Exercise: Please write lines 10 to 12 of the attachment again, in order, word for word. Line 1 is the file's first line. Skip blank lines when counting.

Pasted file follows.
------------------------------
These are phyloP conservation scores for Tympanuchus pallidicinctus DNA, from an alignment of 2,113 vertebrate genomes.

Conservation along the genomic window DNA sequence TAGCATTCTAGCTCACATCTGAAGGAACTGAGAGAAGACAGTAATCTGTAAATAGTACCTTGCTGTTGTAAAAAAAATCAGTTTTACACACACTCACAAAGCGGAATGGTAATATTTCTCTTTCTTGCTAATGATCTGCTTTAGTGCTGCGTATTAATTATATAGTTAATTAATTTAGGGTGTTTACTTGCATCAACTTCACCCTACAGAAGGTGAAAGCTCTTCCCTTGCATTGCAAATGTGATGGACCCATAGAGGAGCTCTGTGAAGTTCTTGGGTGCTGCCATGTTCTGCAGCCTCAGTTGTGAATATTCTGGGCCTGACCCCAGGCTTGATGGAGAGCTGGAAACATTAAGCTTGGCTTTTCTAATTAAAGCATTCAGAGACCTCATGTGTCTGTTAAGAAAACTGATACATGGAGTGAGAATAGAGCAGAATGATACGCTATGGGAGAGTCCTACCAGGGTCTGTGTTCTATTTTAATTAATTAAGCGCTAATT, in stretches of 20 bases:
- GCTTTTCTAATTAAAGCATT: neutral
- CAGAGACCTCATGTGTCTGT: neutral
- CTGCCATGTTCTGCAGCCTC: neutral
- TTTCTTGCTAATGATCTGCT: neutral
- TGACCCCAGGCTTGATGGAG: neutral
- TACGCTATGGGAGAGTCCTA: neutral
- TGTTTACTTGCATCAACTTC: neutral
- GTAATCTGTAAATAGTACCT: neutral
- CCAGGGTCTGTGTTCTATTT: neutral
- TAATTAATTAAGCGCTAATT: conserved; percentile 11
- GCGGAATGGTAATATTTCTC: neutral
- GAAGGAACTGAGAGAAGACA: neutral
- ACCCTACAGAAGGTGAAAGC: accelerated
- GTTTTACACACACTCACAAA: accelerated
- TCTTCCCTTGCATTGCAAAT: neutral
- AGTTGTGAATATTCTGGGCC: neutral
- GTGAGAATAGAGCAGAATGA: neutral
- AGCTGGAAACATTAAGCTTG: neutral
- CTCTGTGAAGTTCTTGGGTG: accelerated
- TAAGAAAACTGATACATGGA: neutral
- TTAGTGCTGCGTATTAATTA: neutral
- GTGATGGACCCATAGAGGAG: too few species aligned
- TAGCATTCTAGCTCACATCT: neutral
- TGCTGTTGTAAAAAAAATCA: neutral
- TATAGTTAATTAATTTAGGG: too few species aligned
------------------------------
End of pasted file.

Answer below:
- GTAATCTGTAAATAGTACCT: neutral
- CCAGGGTCTGTGTTCTATTT: neutral
- TAATTAATTAAGCGCTAATT: conserved; percentile 11